Every brand needs to be updated on occasion. Even well established brands have benefited from rebrands. Think of Google, Microsoft, Starbucks, and the many others who have ever so slightly changed their style over the years. Sometimes making a few modern tweaks is necessary. Here are a few things to consider prior to coming up with a rebrand strategy.
Presentation Over Product
The good thing about adopting a modern branding technique is that it usually doesn’t require a company to change the product or service that it offers. In fact, sometimes it’s best not to alter the original offering. This can deter loyal customers, which for most enterprises, are the most profitable customers. That’s why modern branding has more to do with presentation than with the product or service itself.
Branding for a Competitive Advantage
One of the best things a company can do when deciding if it needs a rebrand is taking a look around. What are competitors currently experimenting with? If they’re shifting their branding strategies to fit the changing marketplace, sometimes this is a sign that you should, too.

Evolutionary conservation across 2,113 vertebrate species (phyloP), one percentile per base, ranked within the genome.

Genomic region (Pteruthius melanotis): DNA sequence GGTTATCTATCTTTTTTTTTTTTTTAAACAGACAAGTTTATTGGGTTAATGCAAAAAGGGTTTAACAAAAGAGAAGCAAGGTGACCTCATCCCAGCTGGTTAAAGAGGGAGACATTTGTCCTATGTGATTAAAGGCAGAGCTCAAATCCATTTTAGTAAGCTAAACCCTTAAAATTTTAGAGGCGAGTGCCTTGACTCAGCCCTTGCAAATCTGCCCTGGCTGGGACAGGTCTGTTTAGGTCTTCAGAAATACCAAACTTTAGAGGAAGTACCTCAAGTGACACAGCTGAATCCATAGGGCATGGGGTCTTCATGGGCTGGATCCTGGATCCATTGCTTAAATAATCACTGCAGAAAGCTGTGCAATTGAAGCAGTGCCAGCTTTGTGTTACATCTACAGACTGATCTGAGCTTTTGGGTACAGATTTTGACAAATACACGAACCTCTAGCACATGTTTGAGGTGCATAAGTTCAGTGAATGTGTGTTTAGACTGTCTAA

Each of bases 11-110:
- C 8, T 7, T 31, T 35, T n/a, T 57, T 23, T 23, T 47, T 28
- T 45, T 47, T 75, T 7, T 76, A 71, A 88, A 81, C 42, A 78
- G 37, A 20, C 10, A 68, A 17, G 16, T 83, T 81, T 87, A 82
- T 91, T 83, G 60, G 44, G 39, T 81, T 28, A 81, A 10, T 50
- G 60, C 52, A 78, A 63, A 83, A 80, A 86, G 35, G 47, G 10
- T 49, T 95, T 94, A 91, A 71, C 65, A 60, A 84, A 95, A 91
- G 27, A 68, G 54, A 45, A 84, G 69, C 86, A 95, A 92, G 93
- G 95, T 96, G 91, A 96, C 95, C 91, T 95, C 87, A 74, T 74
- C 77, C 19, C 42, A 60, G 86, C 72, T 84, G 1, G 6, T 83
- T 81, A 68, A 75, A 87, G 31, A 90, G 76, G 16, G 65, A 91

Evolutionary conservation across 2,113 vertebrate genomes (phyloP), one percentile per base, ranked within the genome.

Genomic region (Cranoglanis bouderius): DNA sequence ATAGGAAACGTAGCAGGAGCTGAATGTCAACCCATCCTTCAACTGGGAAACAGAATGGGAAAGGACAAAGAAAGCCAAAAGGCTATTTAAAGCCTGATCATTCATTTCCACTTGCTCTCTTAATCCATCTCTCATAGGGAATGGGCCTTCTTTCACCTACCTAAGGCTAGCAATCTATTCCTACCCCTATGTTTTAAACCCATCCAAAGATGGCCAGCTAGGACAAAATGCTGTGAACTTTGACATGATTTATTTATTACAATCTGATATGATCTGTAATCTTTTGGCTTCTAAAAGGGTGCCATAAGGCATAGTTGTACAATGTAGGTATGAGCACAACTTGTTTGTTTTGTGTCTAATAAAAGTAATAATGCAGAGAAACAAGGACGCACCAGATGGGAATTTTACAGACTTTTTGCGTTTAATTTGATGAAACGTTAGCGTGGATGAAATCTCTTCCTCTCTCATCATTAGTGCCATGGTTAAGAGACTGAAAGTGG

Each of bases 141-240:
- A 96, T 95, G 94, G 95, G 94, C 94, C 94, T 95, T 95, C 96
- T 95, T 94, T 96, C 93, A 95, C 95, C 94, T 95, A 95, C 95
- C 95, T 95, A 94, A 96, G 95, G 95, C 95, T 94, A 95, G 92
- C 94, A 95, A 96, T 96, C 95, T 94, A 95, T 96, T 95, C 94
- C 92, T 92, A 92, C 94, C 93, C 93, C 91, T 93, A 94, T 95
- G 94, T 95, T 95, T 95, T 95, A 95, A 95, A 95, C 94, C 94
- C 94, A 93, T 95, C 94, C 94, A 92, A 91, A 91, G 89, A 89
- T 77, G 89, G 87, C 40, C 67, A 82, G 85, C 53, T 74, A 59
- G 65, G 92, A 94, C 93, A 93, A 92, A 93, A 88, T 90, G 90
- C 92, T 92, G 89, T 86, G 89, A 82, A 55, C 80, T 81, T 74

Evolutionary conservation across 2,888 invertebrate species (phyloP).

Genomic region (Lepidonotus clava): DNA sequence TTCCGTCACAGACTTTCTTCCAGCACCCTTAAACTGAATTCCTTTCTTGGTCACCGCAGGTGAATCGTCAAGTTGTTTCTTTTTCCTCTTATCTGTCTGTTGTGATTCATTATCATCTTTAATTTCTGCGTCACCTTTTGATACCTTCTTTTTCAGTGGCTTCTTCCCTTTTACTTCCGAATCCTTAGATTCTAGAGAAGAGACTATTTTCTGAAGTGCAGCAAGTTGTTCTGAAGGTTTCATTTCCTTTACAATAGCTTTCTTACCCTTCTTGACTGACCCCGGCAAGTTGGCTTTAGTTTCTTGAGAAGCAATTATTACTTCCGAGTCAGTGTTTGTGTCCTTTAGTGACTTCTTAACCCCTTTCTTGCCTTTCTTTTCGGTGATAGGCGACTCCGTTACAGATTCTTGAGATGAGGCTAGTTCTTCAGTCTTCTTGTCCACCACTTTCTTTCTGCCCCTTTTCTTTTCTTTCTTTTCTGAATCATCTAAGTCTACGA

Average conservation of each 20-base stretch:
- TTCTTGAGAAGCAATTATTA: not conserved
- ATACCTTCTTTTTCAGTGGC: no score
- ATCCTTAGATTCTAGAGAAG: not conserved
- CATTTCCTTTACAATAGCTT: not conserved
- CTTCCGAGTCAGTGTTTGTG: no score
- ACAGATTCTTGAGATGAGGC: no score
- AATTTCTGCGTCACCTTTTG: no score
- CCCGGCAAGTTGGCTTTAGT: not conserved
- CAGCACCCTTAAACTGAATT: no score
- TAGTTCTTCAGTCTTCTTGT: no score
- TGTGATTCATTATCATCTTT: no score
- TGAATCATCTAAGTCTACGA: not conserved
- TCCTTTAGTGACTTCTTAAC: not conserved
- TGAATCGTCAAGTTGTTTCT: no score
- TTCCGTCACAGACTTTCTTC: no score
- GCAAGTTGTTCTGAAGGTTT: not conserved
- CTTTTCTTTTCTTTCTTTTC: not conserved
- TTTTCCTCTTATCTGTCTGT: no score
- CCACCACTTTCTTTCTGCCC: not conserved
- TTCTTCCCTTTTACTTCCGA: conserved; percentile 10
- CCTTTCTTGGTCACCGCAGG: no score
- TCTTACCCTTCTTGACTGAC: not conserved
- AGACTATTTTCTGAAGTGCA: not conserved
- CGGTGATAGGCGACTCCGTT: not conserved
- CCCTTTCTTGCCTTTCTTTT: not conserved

Furthermore, a modern approach to branding can be a way to get a leg up in a competitive marketplace. Do what other brands aren’t doing. Or, do what they are doing, but better. Finding an innovative way to differentiate yourself from the competition is one of the best ways to maintain growth.
Keeping the Company Legacy
One of the more challenging hurdles of a rebrand is finding a way to drive growth without losing your established identity. Sandeep Dahiya of Entrepreneur, explains the importance of knowing your brand values. For a smooth, safe transition into a new branding strategy, companies need to stay true to their roots.
Take Wendy’s food chain, for example. As a fast food company, it would have been a leap — and probably a nose-dive to the ground — for them to jump on the health kick trend. A vegan or paleo menu is just too far from their original value proposition and their customers’ expectations of them. So instead they found a way to modernize and stay true to their established identity by marketing “fresh, never frozen beef.” The company successfully used customer insights to make a slight change to their brand. The result was a contemporary rebrand that still aligned with their values.
Digital Problem Solving
Keeping up with the times can seem daunting. Consumers have instant digital access to the latest trends. But so do companies. Thanks to the digital age, it’s easier than ever before to listen to what customers want and need. Using data and market insights, companies can listen to their audience and make informed decisions about their branding strategy.
How To Modernize Your Branding